Russo’s predicted leading scorer: If Zuccarello plays on the right side of Zucker and Staal all year long, he is the type of playmaker that could replace the loss of Granlund. If Zucker and Staal have bounce-back years after a tough 2018-19 season, Zuccarello should see his stats line balloon. Zuccarello averaged almost .7 points per game during his successful New York Rangers career and is the type of skater and scorer that should excite Wild fans despite the team signing him long-term on the north side of 30 years old.
Ready to break out: Last season, we started to see flashes of the type of player young Kunin could become. He’s intense, physical, works his butt off and if put in the right situation can score. At least to start the season, Kunin will be put in that right situation between the likes of Parise and Fiala. Kunin, who once captained the United States to gold at the World Juniors, is versatile enough to play wing or center. But he will start the season at center after playing well following last year’s Koivu injury and producing 6 goals in 11 games for Iowa in the playoffs.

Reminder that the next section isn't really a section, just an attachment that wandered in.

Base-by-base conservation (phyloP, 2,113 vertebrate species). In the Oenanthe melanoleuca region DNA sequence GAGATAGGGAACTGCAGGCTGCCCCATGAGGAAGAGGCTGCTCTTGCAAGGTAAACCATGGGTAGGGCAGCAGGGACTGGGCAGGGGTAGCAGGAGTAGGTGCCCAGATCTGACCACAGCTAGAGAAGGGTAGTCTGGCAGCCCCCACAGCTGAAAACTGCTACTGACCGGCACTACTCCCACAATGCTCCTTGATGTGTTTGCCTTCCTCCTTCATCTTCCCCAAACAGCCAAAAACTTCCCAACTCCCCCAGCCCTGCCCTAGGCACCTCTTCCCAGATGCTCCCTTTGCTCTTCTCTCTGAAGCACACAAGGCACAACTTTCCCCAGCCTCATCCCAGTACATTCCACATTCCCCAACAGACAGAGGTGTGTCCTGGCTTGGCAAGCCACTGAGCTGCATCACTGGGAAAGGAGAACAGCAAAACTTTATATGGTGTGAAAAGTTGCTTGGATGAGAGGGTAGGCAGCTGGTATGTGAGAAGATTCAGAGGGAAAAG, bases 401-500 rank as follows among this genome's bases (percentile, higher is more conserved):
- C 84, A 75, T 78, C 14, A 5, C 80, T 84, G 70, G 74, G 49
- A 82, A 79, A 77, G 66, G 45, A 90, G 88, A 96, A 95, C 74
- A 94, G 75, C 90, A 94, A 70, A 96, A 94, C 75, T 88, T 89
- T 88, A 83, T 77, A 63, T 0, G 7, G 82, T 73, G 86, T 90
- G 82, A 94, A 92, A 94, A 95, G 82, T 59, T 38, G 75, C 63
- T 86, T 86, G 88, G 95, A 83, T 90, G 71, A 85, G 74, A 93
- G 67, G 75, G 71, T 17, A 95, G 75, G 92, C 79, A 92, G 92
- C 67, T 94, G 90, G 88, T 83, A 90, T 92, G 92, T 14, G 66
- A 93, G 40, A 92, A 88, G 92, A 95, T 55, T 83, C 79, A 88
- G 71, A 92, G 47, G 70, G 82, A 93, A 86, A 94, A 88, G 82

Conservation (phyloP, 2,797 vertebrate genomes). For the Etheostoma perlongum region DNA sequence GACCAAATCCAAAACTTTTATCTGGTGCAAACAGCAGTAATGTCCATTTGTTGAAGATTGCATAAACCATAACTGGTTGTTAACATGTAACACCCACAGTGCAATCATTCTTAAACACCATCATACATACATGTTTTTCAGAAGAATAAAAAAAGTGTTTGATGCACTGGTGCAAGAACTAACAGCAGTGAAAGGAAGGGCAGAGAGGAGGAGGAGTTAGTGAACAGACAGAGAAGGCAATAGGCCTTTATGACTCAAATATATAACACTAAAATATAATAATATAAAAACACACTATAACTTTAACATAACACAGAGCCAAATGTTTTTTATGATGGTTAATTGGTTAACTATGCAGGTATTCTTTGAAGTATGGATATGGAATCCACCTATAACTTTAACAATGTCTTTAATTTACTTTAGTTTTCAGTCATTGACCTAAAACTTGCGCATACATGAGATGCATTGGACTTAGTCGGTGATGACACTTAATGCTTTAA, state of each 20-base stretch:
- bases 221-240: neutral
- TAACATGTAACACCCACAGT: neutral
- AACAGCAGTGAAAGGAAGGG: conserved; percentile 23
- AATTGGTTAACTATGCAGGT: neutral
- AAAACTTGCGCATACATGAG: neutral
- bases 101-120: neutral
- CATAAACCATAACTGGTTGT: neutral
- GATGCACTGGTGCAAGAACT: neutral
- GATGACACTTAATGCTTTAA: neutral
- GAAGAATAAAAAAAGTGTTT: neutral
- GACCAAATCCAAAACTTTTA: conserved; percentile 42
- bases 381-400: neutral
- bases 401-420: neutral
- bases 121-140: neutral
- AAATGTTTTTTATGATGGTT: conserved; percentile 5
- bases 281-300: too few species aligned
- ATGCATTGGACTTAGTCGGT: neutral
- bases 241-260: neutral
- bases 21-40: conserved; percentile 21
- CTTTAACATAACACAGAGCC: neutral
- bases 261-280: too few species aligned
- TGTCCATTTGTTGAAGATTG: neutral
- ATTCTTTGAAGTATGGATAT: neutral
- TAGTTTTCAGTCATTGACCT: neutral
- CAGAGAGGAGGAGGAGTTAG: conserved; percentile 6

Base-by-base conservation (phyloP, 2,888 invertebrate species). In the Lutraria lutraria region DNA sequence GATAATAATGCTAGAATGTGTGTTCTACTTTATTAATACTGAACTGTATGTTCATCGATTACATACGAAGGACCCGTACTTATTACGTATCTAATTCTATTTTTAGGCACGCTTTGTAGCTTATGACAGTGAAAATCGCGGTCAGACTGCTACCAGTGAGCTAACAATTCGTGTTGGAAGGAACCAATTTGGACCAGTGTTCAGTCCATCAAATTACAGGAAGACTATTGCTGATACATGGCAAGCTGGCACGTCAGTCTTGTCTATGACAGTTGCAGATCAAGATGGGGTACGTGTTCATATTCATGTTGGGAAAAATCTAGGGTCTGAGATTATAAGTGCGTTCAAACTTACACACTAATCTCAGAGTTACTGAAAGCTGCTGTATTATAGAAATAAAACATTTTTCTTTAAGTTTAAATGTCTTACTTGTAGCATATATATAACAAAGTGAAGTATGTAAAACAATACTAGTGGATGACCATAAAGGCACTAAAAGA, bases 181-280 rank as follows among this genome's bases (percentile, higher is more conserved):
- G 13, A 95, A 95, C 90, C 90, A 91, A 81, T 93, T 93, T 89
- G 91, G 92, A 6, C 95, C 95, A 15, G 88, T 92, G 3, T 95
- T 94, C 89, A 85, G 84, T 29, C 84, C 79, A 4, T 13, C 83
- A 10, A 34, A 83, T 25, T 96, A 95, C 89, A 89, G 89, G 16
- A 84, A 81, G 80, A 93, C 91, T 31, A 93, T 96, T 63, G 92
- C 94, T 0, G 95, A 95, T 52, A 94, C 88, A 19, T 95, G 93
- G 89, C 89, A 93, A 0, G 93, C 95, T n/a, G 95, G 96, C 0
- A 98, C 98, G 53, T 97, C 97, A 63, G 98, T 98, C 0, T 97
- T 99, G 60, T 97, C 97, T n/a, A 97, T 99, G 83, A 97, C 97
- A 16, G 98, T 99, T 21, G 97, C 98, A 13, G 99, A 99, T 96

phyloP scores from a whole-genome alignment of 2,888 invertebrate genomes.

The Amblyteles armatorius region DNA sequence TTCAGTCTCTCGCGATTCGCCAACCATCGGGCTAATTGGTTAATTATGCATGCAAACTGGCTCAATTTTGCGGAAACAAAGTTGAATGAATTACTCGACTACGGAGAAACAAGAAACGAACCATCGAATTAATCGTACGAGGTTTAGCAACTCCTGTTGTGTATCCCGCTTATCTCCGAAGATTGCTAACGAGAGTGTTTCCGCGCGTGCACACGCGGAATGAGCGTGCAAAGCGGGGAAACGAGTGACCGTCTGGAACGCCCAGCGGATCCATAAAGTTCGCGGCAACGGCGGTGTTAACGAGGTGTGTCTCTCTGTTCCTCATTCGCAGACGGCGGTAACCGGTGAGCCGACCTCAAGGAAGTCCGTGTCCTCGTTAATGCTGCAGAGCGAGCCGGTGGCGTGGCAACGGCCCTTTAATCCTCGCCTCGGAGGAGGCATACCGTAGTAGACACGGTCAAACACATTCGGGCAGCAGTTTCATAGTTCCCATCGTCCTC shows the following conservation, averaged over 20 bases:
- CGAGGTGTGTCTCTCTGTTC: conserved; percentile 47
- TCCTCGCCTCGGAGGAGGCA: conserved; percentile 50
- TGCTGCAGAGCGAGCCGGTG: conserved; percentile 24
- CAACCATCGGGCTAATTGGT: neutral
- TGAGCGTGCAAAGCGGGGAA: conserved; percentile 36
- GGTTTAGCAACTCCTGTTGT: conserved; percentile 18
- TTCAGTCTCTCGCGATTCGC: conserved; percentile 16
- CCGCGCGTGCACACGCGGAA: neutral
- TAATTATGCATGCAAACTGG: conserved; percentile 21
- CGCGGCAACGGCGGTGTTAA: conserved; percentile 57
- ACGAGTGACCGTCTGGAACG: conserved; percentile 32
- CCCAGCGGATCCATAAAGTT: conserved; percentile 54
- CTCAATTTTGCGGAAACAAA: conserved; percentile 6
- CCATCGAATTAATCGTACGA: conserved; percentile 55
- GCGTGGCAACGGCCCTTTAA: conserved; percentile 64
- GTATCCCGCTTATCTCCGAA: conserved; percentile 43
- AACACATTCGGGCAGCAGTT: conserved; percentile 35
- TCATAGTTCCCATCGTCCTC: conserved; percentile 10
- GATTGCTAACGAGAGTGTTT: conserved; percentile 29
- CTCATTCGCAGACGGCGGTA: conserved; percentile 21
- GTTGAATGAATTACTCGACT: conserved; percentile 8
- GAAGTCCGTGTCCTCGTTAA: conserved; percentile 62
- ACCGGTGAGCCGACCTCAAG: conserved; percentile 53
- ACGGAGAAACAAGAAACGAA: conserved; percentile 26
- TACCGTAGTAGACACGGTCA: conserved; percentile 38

Must bounce back: Zucker and Staal, plain and simple. Two years ago, Zucker scored 33 goals and Staal 42. Last season, Zucker scored 21 and Staal 22. The Wild were shut out 11 times and scored the fewest goals in the NHL from Dec. 15 on, so they just can’t afford the type of down years we saw from Zucker and Staal. Zucker dealt with trade rumors all season long and should enter this year with a clear mind now that Fenton, the man that was obsessively trying to trade him, is gone. Staal was more of a concern just because he turns 35 in October and showed signs of fatigue. But Staal is such a pro and is the type of player that can leave you feeling foolish if you doubt him.